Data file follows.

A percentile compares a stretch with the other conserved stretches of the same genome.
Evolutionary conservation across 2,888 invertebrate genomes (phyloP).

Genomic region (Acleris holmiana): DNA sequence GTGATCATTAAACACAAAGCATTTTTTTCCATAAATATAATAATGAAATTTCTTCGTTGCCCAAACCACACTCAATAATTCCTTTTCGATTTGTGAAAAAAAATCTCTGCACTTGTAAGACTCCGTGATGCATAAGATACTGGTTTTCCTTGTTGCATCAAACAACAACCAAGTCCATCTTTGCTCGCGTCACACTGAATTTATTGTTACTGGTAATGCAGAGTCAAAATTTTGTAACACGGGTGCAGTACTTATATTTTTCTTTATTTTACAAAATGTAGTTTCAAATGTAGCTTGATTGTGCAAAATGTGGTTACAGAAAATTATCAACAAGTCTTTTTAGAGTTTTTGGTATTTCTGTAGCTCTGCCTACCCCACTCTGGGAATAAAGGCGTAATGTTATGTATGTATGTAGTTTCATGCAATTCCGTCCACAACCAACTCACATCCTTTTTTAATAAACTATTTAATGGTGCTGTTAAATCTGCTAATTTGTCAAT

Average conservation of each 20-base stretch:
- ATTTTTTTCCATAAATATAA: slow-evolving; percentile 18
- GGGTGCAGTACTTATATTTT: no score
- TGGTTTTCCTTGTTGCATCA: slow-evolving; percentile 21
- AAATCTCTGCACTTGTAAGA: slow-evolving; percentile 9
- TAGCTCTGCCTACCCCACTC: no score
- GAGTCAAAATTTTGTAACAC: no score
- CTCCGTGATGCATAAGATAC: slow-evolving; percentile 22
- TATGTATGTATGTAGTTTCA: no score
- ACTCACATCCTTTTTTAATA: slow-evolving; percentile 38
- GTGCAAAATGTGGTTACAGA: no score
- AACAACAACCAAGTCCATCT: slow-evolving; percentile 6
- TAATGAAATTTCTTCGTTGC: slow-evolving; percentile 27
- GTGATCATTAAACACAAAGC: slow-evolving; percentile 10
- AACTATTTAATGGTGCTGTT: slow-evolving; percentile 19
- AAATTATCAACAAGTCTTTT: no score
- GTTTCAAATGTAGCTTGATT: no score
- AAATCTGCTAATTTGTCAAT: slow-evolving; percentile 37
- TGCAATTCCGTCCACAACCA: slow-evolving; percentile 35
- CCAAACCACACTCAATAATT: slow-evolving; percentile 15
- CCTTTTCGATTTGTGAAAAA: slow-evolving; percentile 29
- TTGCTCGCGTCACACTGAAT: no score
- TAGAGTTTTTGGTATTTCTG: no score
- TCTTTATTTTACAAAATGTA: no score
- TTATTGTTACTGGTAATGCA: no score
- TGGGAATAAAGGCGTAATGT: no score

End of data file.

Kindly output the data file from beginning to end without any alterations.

A percentile compares a stretch with the other conserved stretches of the same genome.
Evolutionary conservation across 2,888 invertebrate genomes (phyloP).

Genomic region (Acleris holmiana): DNA sequence GTGATCATTAAACACAAAGCATTTTTTTCCATAAATATAATAATGAAATTTCTTCGTTGCCCAAACCACACTCAATAATTCCTTTTCGATTTGTGAAAAAAAATCTCTGCACTTGTAAGACTCCGTGATGCATAAGATACTGGTTTTCCTTGTTGCATCAAACAACAACCAAGTCCATCTTTGCTCGCGTCACACTGAATTTATTGTTACTGGTAATGCAGAGTCAAAATTTTGTAACACGGGTGCAGTACTTATATTTTTCTTTATTTTACAAAATGTAGTTTCAAATGTAGCTTGATTGTGCAAAATGTGGTTACAGAAAATTATCAACAAGTCTTTTTAGAGTTTTTGGTATTTCTGTAGCTCTGCCTACCCCACTCTGGGAATAAAGGCGTAATGTTATGTATGTATGTAGTTTCATGCAATTCCGTCCACAACCAACTCACATCCTTTTTTAATAAACTATTTAATGGTGCTGTTAAATCTGCTAATTTGTCAAT

Average conservation of each 20-base stretch:
- ATTTTTTTCCATAAATATAA: slow-evolving; percentile 18
- GGGTGCAGTACTTATATTTT: no score
- TGGTTTTCCTTGTTGCATCA: slow-evolving; percentile 21
- AAATCTCTGCACTTGTAAGA: slow-evolving; percentile 9
- TAGCTCTGCCTACCCCACTC: no score
- GAGTCAAAATTTTGTAACAC: no score
- CTCCGTGATGCATAAGATAC: slow-evolving; percentile 22
- TATGTATGTATGTAGTTTCA: no score
- ACTCACATCCTTTTTTAATA: slow-evolving; percentile 38
- GTGCAAAATGTGGTTACAGA: no score
- AACAACAACCAAGTCCATCT: slow-evolving; percentile 6
- TAATGAAATTTCTTCGTTGC: slow-evolving; percentile 27
- GTGATCATTAAACACAAAGC: slow-evolving; percentile 10
- AACTATTTAATGGTGCTGTT: slow-evolving; percentile 19
- AAATTATCAACAAGTCTTTT: no score
- GTTTCAAATGTAGCTTGATT: no score
- AAATCTGCTAATTTGTCAAT: slow-evolving; percentile 37
- TGCAATTCCGTCCACAACCA: slow-evolving; percentile 35
- CCAAACCACACTCAATAATT: slow-evolving; percentile 15
- CCTTTTCGATTTGTGAAAAA: slow-evolving; percentile 29
- TTGCTCGCGTCACACTGAAT: no score
- TAGAGTTTTTGGTATTTCTG: no score
- TCTTTATTTTACAAAATGTA: no score
- TTATTGTTACTGGTAATGCA: no score
- TGGGAATAAAGGCGTAATGT: no score